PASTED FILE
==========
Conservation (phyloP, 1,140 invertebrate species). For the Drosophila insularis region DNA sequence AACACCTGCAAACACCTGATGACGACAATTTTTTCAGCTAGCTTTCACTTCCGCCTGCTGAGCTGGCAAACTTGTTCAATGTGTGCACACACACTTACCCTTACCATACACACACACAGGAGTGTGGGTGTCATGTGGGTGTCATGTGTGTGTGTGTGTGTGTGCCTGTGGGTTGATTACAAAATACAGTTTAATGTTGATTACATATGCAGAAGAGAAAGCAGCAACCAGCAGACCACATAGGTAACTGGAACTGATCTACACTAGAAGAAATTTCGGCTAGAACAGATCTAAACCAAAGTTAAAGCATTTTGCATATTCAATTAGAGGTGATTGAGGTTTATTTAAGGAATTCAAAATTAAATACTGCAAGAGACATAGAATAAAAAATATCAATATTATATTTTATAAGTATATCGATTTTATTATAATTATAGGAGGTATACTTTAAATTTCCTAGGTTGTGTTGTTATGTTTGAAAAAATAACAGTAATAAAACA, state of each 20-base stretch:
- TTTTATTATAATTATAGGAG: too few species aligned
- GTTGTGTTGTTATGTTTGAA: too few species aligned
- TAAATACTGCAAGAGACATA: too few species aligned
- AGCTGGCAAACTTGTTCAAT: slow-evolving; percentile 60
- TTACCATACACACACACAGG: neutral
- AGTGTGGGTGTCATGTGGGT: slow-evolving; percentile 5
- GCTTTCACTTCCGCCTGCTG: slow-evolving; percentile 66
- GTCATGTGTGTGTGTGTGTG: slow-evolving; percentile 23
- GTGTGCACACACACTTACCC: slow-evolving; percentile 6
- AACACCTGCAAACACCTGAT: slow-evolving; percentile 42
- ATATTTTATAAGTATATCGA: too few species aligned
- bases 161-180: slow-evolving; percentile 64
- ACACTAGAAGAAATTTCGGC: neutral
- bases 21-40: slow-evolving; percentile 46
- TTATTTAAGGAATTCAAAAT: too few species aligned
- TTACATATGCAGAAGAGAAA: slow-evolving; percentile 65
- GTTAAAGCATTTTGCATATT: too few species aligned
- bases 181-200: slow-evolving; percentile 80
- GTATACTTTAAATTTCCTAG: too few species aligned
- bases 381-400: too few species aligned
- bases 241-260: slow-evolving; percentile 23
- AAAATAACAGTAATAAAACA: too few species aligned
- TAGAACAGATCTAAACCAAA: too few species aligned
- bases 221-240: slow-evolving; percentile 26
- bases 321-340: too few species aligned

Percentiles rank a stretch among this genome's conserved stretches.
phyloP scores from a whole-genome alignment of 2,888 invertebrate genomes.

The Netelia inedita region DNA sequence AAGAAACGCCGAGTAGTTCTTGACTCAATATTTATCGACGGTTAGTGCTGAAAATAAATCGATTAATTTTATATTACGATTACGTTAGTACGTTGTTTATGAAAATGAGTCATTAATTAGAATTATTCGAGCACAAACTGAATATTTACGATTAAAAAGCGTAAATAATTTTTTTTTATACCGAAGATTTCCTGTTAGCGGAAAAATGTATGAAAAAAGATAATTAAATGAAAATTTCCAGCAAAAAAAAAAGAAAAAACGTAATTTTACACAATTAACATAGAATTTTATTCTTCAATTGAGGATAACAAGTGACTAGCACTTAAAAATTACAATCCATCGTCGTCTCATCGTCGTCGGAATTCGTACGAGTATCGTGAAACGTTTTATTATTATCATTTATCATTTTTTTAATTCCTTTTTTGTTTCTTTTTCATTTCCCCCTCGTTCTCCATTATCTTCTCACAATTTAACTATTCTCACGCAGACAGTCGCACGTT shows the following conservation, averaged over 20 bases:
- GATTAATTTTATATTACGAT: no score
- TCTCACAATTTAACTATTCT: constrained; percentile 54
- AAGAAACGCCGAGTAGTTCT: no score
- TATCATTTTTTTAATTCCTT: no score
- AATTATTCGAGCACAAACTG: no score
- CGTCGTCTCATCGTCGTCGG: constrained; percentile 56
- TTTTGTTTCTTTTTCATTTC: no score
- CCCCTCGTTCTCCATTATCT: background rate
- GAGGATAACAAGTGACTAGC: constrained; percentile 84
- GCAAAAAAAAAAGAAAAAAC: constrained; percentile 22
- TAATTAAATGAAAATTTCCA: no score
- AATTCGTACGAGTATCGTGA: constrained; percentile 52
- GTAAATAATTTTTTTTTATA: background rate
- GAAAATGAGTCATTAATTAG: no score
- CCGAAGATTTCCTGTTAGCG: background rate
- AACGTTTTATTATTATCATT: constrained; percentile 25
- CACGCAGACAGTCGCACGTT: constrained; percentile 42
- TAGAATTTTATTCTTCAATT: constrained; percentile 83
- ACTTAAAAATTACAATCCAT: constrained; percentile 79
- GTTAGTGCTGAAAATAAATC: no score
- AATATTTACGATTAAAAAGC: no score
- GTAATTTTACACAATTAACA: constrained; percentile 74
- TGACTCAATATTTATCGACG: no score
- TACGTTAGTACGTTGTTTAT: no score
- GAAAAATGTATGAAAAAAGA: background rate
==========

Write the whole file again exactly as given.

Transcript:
Conservation (phyloP, 1,140 invertebrate species). For the Drosophila insularis region DNA sequence AACACCTGCAAACACCTGATGACGACAATTTTTTCAGCTAGCTTTCACTTCCGCCTGCTGAGCTGGCAAACTTGTTCAATGTGTGCACACACACTTACCCTTACCATACACACACACAGGAGTGTGGGTGTCATGTGGGTGTCATGTGTGTGTGTGTGTGTGTGCCTGTGGGTTGATTACAAAATACAGTTTAATGTTGATTACATATGCAGAAGAGAAAGCAGCAACCAGCAGACCACATAGGTAACTGGAACTGATCTACACTAGAAGAAATTTCGGCTAGAACAGATCTAAACCAAAGTTAAAGCATTTTGCATATTCAATTAGAGGTGATTGAGGTTTATTTAAGGAATTCAAAATTAAATACTGCAAGAGACATAGAATAAAAAATATCAATATTATATTTTATAAGTATATCGATTTTATTATAATTATAGGAGGTATACTTTAAATTTCCTAGGTTGTGTTGTTATGTTTGAAAAAATAACAGTAATAAAACA, state of each 20-base stretch:
- TTTTATTATAATTATAGGAG: too few species aligned
- GTTGTGTTGTTATGTTTGAA: too few species aligned
- TAAATACTGCAAGAGACATA: too few species aligned
- AGCTGGCAAACTTGTTCAAT: slow-evolving; percentile 60
- TTACCATACACACACACAGG: neutral
- AGTGTGGGTGTCATGTGGGT: slow-evolving; percentile 5
- GCTTTCACTTCCGCCTGCTG: slow-evolving; percentile 66
- GTCATGTGTGTGTGTGTGTG: slow-evolving; percentile 23
- GTGTGCACACACACTTACCC: slow-evolving; percentile 6
- AACACCTGCAAACACCTGAT: slow-evolving; percentile 42
- ATATTTTATAAGTATATCGA: too few species aligned
- bases 161-180: slow-evolving; percentile 64
- ACACTAGAAGAAATTTCGGC: neutral
- bases 21-40: slow-evolving; percentile 46
- TTATTTAAGGAATTCAAAAT: too few species aligned
- TTACATATGCAGAAGAGAAA: slow-evolving; percentile 65
- GTTAAAGCATTTTGCATATT: too few species aligned
- bases 181-200: slow-evolving; percentile 80
- GTATACTTTAAATTTCCTAG: too few species aligned
- bases 381-400: too few species aligned
- bases 241-260: slow-evolving; percentile 23
- AAAATAACAGTAATAAAACA: too few species aligned
- TAGAACAGATCTAAACCAAA: too few species aligned
- bases 221-240: slow-evolving; percentile 26
- bases 321-340: too few species aligned

Percentiles rank a stretch among this genome's conserved stretches.
phyloP scores from a whole-genome alignment of 2,888 invertebrate genomes.

The Netelia inedita region DNA sequence AAGAAACGCCGAGTAGTTCTTGACTCAATATTTATCGACGGTTAGTGCTGAAAATAAATCGATTAATTTTATATTACGATTACGTTAGTACGTTGTTTATGAAAATGAGTCATTAATTAGAATTATTCGAGCACAAACTGAATATTTACGATTAAAAAGCGTAAATAATTTTTTTTTATACCGAAGATTTCCTGTTAGCGGAAAAATGTATGAAAAAAGATAATTAAATGAAAATTTCCAGCAAAAAAAAAAGAAAAAACGTAATTTTACACAATTAACATAGAATTTTATTCTTCAATTGAGGATAACAAGTGACTAGCACTTAAAAATTACAATCCATCGTCGTCTCATCGTCGTCGGAATTCGTACGAGTATCGTGAAACGTTTTATTATTATCATTTATCATTTTTTTAATTCCTTTTTTGTTTCTTTTTCATTTCCCCCTCGTTCTCCATTATCTTCTCACAATTTAACTATTCTCACGCAGACAGTCGCACGTT shows the following conservation, averaged over 20 bases:
- GATTAATTTTATATTACGAT: no score
- TCTCACAATTTAACTATTCT: constrained; percentile 54
- AAGAAACGCCGAGTAGTTCT: no score
- TATCATTTTTTTAATTCCTT: no score
- AATTATTCGAGCACAAACTG: no score
- CGTCGTCTCATCGTCGTCGG: constrained; percentile 56
- TTTTGTTTCTTTTTCATTTC: no score
- CCCCTCGTTCTCCATTATCT: background rate
- GAGGATAACAAGTGACTAGC: constrained; percentile 84
- GCAAAAAAAAAAGAAAAAAC: constrained; percentile 22
- TAATTAAATGAAAATTTCCA: no score
- AATTCGTACGAGTATCGTGA: constrained; percentile 52
- GTAAATAATTTTTTTTTATA: background rate
- GAAAATGAGTCATTAATTAG: no score
- CCGAAGATTTCCTGTTAGCG: background rate
- AACGTTTTATTATTATCATT: constrained; percentile 25
- CACGCAGACAGTCGCACGTT: constrained; percentile 42
- TAGAATTTTATTCTTCAATT: constrained; percentile 83
- ACTTAAAAATTACAATCCAT: constrained; percentile 79
- GTTAGTGCTGAAAATAAATC: no score
- AATATTTACGATTAAAAAGC: no score
- GTAATTTTACACAATTAACA: constrained; percentile 74
- TGACTCAATATTTATCGACG: no score
- TACGTTAGTACGTTGTTTAT: no score
- GAAAAATGTATGAAAAAAGA: background rate